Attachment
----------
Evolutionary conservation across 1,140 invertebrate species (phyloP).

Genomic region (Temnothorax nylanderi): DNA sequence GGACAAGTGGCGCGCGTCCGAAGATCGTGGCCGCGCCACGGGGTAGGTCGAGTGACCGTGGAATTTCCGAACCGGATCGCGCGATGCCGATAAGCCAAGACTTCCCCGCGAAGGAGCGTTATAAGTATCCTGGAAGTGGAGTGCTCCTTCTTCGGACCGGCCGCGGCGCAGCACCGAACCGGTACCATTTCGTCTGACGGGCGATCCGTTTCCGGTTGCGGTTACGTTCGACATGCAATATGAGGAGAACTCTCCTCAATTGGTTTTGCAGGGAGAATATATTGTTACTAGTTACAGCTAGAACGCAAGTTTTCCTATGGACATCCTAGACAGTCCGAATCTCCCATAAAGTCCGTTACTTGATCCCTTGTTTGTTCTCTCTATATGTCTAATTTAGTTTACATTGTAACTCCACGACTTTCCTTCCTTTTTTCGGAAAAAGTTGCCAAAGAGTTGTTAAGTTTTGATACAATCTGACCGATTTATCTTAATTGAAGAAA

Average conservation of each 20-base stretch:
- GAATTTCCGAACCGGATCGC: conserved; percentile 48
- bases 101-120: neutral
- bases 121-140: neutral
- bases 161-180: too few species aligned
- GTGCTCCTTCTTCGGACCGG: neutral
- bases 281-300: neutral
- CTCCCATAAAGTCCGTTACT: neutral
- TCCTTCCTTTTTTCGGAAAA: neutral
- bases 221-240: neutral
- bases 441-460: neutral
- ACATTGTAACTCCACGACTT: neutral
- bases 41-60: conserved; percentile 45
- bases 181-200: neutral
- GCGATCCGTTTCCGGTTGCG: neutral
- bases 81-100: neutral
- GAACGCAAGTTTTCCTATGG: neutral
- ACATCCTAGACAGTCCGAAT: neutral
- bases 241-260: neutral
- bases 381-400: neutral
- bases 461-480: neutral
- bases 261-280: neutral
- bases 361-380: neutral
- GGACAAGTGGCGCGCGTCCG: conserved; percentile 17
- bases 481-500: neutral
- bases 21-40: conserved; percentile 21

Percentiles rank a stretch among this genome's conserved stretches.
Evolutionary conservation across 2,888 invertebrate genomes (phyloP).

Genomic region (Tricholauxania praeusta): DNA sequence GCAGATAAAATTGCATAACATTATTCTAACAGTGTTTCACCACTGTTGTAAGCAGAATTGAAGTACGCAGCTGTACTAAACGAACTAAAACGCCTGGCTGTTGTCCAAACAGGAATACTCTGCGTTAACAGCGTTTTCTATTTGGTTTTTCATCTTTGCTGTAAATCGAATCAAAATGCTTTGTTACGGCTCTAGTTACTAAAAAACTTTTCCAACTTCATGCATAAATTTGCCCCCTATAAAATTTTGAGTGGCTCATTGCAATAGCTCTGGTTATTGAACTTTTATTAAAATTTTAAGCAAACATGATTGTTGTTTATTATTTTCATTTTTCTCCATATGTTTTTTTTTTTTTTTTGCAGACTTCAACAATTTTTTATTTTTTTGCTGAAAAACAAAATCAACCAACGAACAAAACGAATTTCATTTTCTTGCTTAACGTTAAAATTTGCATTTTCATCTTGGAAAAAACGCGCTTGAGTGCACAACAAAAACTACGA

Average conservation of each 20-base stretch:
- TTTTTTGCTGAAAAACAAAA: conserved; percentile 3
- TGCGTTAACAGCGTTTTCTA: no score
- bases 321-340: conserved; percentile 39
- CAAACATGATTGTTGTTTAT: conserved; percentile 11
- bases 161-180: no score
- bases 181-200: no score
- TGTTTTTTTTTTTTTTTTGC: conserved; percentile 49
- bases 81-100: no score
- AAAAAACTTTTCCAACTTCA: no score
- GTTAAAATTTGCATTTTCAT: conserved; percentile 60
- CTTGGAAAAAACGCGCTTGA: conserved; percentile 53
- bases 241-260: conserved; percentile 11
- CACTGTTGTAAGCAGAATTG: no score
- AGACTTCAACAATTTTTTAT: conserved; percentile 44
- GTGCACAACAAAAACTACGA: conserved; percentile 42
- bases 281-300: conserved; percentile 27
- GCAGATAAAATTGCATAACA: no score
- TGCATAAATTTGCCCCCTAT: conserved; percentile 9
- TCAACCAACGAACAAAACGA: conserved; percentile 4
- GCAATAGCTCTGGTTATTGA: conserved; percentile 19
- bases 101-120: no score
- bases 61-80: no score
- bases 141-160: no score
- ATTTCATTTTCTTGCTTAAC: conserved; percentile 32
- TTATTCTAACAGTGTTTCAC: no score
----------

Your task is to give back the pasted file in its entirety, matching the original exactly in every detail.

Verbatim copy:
Evolutionary conservation across 1,140 invertebrate species (phyloP).

Genomic region (Temnothorax nylanderi): DNA sequence GGACAAGTGGCGCGCGTCCGAAGATCGTGGCCGCGCCACGGGGTAGGTCGAGTGACCGTGGAATTTCCGAACCGGATCGCGCGATGCCGATAAGCCAAGACTTCCCCGCGAAGGAGCGTTATAAGTATCCTGGAAGTGGAGTGCTCCTTCTTCGGACCGGCCGCGGCGCAGCACCGAACCGGTACCATTTCGTCTGACGGGCGATCCGTTTCCGGTTGCGGTTACGTTCGACATGCAATATGAGGAGAACTCTCCTCAATTGGTTTTGCAGGGAGAATATATTGTTACTAGTTACAGCTAGAACGCAAGTTTTCCTATGGACATCCTAGACAGTCCGAATCTCCCATAAAGTCCGTTACTTGATCCCTTGTTTGTTCTCTCTATATGTCTAATTTAGTTTACATTGTAACTCCACGACTTTCCTTCCTTTTTTCGGAAAAAGTTGCCAAAGAGTTGTTAAGTTTTGATACAATCTGACCGATTTATCTTAATTGAAGAAA

Average conservation of each 20-base stretch:
- GAATTTCCGAACCGGATCGC: conserved; percentile 48
- bases 101-120: neutral
- bases 121-140: neutral
- bases 161-180: too few species aligned
- GTGCTCCTTCTTCGGACCGG: neutral
- bases 281-300: neutral
- CTCCCATAAAGTCCGTTACT: neutral
- TCCTTCCTTTTTTCGGAAAA: neutral
- bases 221-240: neutral
- bases 441-460: neutral
- ACATTGTAACTCCACGACTT: neutral
- bases 41-60: conserved; percentile 45
- bases 181-200: neutral
- GCGATCCGTTTCCGGTTGCG: neutral
- bases 81-100: neutral
- GAACGCAAGTTTTCCTATGG: neutral
- ACATCCTAGACAGTCCGAAT: neutral
- bases 241-260: neutral
- bases 381-400: neutral
- bases 461-480: neutral
- bases 261-280: neutral
- bases 361-380: neutral
- GGACAAGTGGCGCGCGTCCG: conserved; percentile 17
- bases 481-500: neutral
- bases 21-40: conserved; percentile 21

Percentiles rank a stretch among this genome's conserved stretches.
Evolutionary conservation across 2,888 invertebrate genomes (phyloP).

Genomic region (Tricholauxania praeusta): DNA sequence GCAGATAAAATTGCATAACATTATTCTAACAGTGTTTCACCACTGTTGTAAGCAGAATTGAAGTACGCAGCTGTACTAAACGAACTAAAACGCCTGGCTGTTGTCCAAACAGGAATACTCTGCGTTAACAGCGTTTTCTATTTGGTTTTTCATCTTTGCTGTAAATCGAATCAAAATGCTTTGTTACGGCTCTAGTTACTAAAAAACTTTTCCAACTTCATGCATAAATTTGCCCCCTATAAAATTTTGAGTGGCTCATTGCAATAGCTCTGGTTATTGAACTTTTATTAAAATTTTAAGCAAACATGATTGTTGTTTATTATTTTCATTTTTCTCCATATGTTTTTTTTTTTTTTTTGCAGACTTCAACAATTTTTTATTTTTTTGCTGAAAAACAAAATCAACCAACGAACAAAACGAATTTCATTTTCTTGCTTAACGTTAAAATTTGCATTTTCATCTTGGAAAAAACGCGCTTGAGTGCACAACAAAAACTACGA

Average conservation of each 20-base stretch:
- TTTTTTGCTGAAAAACAAAA: conserved; percentile 3
- TGCGTTAACAGCGTTTTCTA: no score
- bases 321-340: conserved; percentile 39
- CAAACATGATTGTTGTTTAT: conserved; percentile 11
- bases 161-180: no score
- bases 181-200: no score
- TGTTTTTTTTTTTTTTTTGC: conserved; percentile 49
- bases 81-100: no score
- AAAAAACTTTTCCAACTTCA: no score
- GTTAAAATTTGCATTTTCAT: conserved; percentile 60
- CTTGGAAAAAACGCGCTTGA: conserved; percentile 53
- bases 241-260: conserved; percentile 11
- CACTGTTGTAAGCAGAATTG: no score
- AGACTTCAACAATTTTTTAT: conserved; percentile 44
- GTGCACAACAAAAACTACGA: conserved; percentile 42
- bases 281-300: conserved; percentile 27
- GCAGATAAAATTGCATAACA: no score
- TGCATAAATTTGCCCCCTAT: conserved; percentile 9
- TCAACCAACGAACAAAACGA: conserved; percentile 4
- GCAATAGCTCTGGTTATTGA: conserved; percentile 19
- bases 101-120: no score
- bases 61-80: no score
- bases 141-160: no score
- ATTTCATTTTCTTGCTTAAC: conserved; percentile 32
- TTATTCTAACAGTGTTTCAC: no score